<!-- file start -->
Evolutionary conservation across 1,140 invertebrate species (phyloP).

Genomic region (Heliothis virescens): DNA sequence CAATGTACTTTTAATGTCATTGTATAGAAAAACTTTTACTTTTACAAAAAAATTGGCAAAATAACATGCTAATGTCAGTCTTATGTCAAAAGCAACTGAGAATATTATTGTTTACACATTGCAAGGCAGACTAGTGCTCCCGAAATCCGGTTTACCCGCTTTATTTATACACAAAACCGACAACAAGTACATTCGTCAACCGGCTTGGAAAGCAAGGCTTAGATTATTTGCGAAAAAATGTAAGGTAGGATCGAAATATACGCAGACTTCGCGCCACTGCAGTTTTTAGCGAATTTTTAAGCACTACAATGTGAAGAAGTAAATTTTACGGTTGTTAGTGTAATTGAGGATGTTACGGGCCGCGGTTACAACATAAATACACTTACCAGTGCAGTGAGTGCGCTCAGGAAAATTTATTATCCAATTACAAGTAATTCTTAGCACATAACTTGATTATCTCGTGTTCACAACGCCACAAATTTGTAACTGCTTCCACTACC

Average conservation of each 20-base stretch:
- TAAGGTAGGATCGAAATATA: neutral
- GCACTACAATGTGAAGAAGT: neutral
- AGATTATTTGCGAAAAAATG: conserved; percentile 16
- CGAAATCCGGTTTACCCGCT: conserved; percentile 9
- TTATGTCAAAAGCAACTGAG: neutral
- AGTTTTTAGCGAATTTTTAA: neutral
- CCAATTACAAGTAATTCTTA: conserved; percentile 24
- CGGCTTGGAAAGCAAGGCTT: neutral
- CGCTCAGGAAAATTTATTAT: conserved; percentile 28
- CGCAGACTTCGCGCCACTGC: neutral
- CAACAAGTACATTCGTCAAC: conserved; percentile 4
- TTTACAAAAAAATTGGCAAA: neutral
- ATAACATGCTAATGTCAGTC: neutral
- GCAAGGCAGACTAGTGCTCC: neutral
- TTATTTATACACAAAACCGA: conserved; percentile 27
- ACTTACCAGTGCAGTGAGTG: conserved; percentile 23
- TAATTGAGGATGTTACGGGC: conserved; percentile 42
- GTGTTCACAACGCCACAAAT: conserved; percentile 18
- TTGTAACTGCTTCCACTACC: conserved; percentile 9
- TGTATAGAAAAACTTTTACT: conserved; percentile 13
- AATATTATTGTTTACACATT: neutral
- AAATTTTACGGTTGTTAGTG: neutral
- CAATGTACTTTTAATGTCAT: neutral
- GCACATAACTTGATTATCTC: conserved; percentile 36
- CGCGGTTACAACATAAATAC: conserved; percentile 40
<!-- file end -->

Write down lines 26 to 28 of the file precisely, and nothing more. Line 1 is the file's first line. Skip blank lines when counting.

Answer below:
- CAATGTACTTTTAATGTCAT: neutral
- GCACATAACTTGATTATCTC: conserved; percentile 36
- CGCGGTTACAACATAAATAC: conserved; percentile 40